Working as a Flight Attendant in any airline is a dream job for many and considered to be among the most iconic and glamorous.
But this is tjust he bright side of being cabin crew. There is also the dark side, that all active flight attendants and the ones who are currently pursuing such dream job should know about.
Flight Attendant Should Be Considered As A Dangerous Job
Alarming Physical and Psychological Side Effects
Let’s start with the long working hours and days of a flight attendant that is so exhausting and can really affect our body and mental health.
As well as Cosmic Radiation, Physically Strenuous Work, Psycho-Social factors such as disruptive rosters and ‘toxic’ cabin air are all major concerns.
A recent Harvard University study found that flight attendants have a higher risk of developing cancer, including non-melanoma skin cancer.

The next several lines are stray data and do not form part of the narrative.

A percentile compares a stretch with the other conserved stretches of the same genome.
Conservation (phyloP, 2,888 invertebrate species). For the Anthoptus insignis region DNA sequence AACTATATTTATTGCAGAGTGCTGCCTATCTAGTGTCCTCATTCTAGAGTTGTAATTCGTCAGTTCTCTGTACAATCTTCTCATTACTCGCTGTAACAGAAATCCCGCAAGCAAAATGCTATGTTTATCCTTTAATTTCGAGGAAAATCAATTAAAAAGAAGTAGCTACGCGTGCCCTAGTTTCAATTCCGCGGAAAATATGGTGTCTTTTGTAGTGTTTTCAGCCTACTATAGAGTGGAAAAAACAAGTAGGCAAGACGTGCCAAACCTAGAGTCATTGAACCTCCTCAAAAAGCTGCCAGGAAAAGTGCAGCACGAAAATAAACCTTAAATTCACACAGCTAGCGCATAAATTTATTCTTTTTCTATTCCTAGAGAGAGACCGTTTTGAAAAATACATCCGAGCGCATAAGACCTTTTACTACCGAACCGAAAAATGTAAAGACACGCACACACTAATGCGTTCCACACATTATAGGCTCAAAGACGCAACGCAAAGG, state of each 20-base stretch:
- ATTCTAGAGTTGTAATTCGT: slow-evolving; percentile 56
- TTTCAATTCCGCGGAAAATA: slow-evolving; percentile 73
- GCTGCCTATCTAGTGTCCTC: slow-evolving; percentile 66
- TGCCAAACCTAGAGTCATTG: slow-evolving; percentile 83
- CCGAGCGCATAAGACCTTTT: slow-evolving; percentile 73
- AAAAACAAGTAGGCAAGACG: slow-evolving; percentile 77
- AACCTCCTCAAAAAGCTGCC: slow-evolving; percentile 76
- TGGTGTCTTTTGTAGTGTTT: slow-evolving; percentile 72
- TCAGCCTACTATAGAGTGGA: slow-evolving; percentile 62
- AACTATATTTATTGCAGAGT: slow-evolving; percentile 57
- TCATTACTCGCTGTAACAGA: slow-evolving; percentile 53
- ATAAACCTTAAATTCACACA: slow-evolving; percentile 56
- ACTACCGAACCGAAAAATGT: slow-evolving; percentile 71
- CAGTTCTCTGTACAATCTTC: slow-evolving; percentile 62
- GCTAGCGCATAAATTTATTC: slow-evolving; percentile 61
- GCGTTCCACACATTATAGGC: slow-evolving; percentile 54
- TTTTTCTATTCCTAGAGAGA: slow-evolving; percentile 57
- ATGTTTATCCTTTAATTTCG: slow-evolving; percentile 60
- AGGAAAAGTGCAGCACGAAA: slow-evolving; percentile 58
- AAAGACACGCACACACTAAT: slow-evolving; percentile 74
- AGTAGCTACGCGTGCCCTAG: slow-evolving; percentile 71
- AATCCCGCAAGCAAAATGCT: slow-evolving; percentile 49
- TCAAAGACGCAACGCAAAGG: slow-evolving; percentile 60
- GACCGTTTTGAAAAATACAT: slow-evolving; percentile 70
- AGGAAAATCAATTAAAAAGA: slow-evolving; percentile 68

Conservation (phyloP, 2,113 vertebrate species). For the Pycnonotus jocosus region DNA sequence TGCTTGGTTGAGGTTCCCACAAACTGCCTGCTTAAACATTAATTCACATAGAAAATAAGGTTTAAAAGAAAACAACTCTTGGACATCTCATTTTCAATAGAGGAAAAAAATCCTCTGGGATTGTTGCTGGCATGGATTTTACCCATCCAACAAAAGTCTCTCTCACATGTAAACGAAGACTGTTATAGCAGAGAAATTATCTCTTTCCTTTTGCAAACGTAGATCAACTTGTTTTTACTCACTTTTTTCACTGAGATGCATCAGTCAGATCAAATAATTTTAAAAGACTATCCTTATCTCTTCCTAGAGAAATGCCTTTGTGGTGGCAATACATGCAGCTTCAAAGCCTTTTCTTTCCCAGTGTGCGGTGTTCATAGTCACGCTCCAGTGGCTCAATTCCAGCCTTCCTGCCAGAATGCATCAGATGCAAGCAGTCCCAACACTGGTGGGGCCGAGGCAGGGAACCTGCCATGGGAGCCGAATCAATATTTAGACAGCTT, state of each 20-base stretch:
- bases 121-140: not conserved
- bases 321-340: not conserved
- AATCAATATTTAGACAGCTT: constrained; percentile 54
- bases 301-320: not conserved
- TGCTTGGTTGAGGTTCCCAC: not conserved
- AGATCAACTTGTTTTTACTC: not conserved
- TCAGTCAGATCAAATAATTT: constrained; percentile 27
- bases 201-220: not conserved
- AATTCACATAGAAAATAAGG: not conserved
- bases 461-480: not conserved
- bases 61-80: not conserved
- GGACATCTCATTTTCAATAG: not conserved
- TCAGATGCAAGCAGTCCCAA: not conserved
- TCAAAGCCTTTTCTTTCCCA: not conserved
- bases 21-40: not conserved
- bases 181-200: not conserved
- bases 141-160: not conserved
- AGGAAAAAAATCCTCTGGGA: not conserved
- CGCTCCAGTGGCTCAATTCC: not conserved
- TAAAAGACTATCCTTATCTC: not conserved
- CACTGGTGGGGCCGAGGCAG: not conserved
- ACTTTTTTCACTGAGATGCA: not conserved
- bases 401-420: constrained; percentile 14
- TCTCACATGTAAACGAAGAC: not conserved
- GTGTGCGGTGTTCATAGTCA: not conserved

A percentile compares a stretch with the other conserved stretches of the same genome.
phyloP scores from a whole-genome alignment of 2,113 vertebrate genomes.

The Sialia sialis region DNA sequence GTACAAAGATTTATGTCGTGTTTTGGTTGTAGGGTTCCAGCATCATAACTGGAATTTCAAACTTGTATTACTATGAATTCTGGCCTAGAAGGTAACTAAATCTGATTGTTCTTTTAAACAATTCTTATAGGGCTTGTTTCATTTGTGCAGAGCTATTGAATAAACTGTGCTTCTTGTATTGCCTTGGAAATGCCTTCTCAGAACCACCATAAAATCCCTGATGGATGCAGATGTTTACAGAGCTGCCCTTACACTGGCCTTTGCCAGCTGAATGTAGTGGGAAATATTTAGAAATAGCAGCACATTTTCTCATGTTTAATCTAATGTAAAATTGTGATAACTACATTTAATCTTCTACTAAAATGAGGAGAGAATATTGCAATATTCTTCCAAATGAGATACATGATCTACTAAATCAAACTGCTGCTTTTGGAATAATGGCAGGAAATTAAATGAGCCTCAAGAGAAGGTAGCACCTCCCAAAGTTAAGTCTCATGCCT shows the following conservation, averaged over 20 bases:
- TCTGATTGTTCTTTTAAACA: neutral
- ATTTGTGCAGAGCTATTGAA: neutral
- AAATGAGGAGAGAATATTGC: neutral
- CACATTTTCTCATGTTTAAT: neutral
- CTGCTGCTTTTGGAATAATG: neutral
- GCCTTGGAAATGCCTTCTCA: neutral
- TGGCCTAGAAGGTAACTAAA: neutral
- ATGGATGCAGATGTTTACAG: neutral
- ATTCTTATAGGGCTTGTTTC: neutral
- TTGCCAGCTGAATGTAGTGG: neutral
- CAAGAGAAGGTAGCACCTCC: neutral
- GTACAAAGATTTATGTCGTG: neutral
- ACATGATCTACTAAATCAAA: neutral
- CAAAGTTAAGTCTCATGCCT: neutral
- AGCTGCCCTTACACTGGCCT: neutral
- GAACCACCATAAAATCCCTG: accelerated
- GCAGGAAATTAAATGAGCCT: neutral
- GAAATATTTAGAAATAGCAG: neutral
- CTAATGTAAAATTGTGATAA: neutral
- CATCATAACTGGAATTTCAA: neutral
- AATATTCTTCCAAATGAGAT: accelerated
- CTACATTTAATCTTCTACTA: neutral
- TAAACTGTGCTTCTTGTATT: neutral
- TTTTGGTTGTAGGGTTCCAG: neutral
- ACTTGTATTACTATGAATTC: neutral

Female cabin crew are 51% more likely to develop breast cancer.
Cosmic ionizing radiation, circadian rhythm disruption, irregular schedules, as well as frequently crossing time zones and breathing in poor quality cabin air were listed as the main cause.
Another study by the U.S. CDC even suggested that suicide rates among flight attendants were 1.5 times higher than the general population, while deaths from alcoholism were over double the rate seen in the general population.
Cabin crew unions in Spain are fighting to add this job to a list of ‘dangerous’ jobs where workers can retire early. Miners, railway workers, firefighters and even bullfighters are on the list.
Surprisingly pilots are already on the list and can retire from the age of 52 but for some reason, cabin crew were never considered.
Loss Of Life Isn’t Uncommon
There have been numerous accidents since the beginning of air travel and almost every one of these accidents resulted in the death of one or more cabin crew members.
Just like firefighters who are tasked to enter a burning building, cabin crew are trained to be the last to exit a burning plane.
Being the last to leave the plane can lead to cabin crew getting caught in the fire as what happened recently with Aeroflot.
So let’s ask the question again:
Should the flight attendant job be considered as a hazardous job?